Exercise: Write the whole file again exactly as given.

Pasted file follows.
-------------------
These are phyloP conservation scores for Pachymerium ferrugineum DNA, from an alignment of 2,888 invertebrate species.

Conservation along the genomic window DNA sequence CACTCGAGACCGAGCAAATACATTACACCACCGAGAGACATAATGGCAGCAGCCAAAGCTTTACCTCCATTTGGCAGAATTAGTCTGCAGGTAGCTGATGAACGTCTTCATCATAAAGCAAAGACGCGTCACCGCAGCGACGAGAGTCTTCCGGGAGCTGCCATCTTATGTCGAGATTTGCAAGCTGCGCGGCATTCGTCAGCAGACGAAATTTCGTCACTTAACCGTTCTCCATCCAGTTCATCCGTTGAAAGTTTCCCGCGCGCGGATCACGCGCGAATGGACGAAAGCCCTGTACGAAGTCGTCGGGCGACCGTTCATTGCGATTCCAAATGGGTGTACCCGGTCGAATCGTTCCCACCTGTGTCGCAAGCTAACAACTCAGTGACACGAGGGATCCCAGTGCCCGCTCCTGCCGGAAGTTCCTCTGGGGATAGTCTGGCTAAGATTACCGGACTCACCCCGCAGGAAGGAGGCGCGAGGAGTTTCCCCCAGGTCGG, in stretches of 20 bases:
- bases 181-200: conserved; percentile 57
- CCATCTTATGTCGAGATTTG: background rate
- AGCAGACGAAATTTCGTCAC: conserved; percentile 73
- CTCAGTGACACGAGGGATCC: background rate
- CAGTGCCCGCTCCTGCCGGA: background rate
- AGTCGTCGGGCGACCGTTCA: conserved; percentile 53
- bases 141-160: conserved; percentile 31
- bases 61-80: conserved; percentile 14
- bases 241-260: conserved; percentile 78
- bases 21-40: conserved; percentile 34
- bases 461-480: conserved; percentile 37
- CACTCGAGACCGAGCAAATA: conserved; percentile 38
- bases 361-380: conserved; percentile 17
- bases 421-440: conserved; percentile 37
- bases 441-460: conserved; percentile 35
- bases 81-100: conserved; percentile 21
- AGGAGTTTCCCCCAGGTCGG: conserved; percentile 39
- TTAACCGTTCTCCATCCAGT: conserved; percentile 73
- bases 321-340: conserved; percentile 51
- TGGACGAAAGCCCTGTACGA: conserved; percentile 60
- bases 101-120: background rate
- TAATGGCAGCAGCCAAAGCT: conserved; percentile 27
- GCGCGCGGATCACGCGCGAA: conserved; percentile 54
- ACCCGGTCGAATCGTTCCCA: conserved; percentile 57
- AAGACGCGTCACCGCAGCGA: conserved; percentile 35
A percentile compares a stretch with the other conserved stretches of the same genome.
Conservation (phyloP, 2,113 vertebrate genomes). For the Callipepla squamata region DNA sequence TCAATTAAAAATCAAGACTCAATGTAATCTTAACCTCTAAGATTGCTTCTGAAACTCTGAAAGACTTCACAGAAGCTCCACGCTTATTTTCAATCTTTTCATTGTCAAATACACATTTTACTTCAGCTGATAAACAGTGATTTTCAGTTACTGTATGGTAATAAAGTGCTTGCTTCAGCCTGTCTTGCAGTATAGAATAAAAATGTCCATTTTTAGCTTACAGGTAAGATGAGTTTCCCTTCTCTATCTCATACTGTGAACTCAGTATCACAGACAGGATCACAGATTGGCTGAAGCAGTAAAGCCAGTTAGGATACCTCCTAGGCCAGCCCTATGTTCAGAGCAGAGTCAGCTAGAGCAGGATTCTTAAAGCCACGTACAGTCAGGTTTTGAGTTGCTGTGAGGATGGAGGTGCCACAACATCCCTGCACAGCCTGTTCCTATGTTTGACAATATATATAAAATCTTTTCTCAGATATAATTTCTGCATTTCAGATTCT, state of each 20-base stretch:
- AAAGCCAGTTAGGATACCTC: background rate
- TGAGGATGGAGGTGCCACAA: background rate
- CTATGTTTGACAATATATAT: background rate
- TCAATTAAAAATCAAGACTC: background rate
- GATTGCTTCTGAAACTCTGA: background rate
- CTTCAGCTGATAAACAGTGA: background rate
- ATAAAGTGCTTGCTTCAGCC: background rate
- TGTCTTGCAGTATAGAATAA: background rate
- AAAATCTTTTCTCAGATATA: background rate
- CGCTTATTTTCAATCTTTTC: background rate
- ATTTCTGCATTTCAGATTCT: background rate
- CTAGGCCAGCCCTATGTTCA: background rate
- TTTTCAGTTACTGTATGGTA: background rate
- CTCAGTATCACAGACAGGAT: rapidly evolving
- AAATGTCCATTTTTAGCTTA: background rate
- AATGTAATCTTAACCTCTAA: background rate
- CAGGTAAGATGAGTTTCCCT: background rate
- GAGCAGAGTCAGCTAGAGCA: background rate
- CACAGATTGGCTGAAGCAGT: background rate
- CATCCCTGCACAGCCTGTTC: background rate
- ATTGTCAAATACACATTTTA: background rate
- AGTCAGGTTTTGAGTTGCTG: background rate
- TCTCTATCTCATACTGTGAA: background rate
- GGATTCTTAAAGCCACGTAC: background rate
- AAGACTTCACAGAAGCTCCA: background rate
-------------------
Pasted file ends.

These are phyloP conservation scores for Pachymerium ferrugineum DNA, from an alignment of 2,888 invertebrate species.

Conservation along the genomic window DNA sequence CACTCGAGACCGAGCAAATACATTACACCACCGAGAGACATAATGGCAGCAGCCAAAGCTTTACCTCCATTTGGCAGAATTAGTCTGCAGGTAGCTGATGAACGTCTTCATCATAAAGCAAAGACGCGTCACCGCAGCGACGAGAGTCTTCCGGGAGCTGCCATCTTATGTCGAGATTTGCAAGCTGCGCGGCATTCGTCAGCAGACGAAATTTCGTCACTTAACCGTTCTCCATCCAGTTCATCCGTTGAAAGTTTCCCGCGCGCGGATCACGCGCGAATGGACGAAAGCCCTGTACGAAGTCGTCGGGCGACCGTTCATTGCGATTCCAAATGGGTGTACCCGGTCGAATCGTTCCCACCTGTGTCGCAAGCTAACAACTCAGTGACACGAGGGATCCCAGTGCCCGCTCCTGCCGGAAGTTCCTCTGGGGATAGTCTGGCTAAGATTACCGGACTCACCCCGCAGGAAGGAGGCGCGAGGAGTTTCCCCCAGGTCGG, in stretches of 20 bases:
- bases 181-200: conserved; percentile 57
- CCATCTTATGTCGAGATTTG: background rate
- AGCAGACGAAATTTCGTCAC: conserved; percentile 73
- CTCAGTGACACGAGGGATCC: background rate
- CAGTGCCCGCTCCTGCCGGA: background rate
- AGTCGTCGGGCGACCGTTCA: conserved; percentile 53
- bases 141-160: conserved; percentile 31
- bases 61-80: conserved; percentile 14
- bases 241-260: conserved; percentile 78
- bases 21-40: conserved; percentile 34
- bases 461-480: conserved; percentile 37
- CACTCGAGACCGAGCAAATA: conserved; percentile 38
- bases 361-380: conserved; percentile 17
- bases 421-440: conserved; percentile 37
- bases 441-460: conserved; percentile 35
- bases 81-100: conserved; percentile 21
- AGGAGTTTCCCCCAGGTCGG: conserved; percentile 39
- TTAACCGTTCTCCATCCAGT: conserved; percentile 73
- bases 321-340: conserved; percentile 51
- TGGACGAAAGCCCTGTACGA: conserved; percentile 60
- bases 101-120: background rate
- TAATGGCAGCAGCCAAAGCT: conserved; percentile 27
- GCGCGCGGATCACGCGCGAA: conserved; percentile 54
- ACCCGGTCGAATCGTTCCCA: conserved; percentile 57
- AAGACGCGTCACCGCAGCGA: conserved; percentile 35
A percentile compares a stretch with the other conserved stretches of the same genome.
Conservation (phyloP, 2,113 vertebrate genomes). For the Callipepla squamata region DNA sequence TCAATTAAAAATCAAGACTCAATGTAATCTTAACCTCTAAGATTGCTTCTGAAACTCTGAAAGACTTCACAGAAGCTCCACGCTTATTTTCAATCTTTTCATTGTCAAATACACATTTTACTTCAGCTGATAAACAGTGATTTTCAGTTACTGTATGGTAATAAAGTGCTTGCTTCAGCCTGTCTTGCAGTATAGAATAAAAATGTCCATTTTTAGCTTACAGGTAAGATGAGTTTCCCTTCTCTATCTCATACTGTGAACTCAGTATCACAGACAGGATCACAGATTGGCTGAAGCAGTAAAGCCAGTTAGGATACCTCCTAGGCCAGCCCTATGTTCAGAGCAGAGTCAGCTAGAGCAGGATTCTTAAAGCCACGTACAGTCAGGTTTTGAGTTGCTGTGAGGATGGAGGTGCCACAACATCCCTGCACAGCCTGTTCCTATGTTTGACAATATATATAAAATCTTTTCTCAGATATAATTTCTGCATTTCAGATTCT, state of each 20-base stretch:
- AAAGCCAGTTAGGATACCTC: background rate
- TGAGGATGGAGGTGCCACAA: background rate
- CTATGTTTGACAATATATAT: background rate
- TCAATTAAAAATCAAGACTC: background rate
- GATTGCTTCTGAAACTCTGA: background rate
- CTTCAGCTGATAAACAGTGA: background rate
- ATAAAGTGCTTGCTTCAGCC: background rate
- TGTCTTGCAGTATAGAATAA: background rate
- AAAATCTTTTCTCAGATATA: background rate
- CGCTTATTTTCAATCTTTTC: background rate
- ATTTCTGCATTTCAGATTCT: background rate
- CTAGGCCAGCCCTATGTTCA: background rate
- TTTTCAGTTACTGTATGGTA: background rate
- CTCAGTATCACAGACAGGAT: rapidly evolving
- AAATGTCCATTTTTAGCTTA: background rate
- AATGTAATCTTAACCTCTAA: background rate
- CAGGTAAGATGAGTTTCCCT: background rate
- GAGCAGAGTCAGCTAGAGCA: background rate
- CACAGATTGGCTGAAGCAGT: background rate
- CATCCCTGCACAGCCTGTTC: background rate
- ATTGTCAAATACACATTTTA: background rate
- AGTCAGGTTTTGAGTTGCTG: background rate
- TCTCTATCTCATACTGTGAA: background rate
- GGATTCTTAAAGCCACGTAC: background rate
- AAGACTTCACAGAAGCTCCA: background rate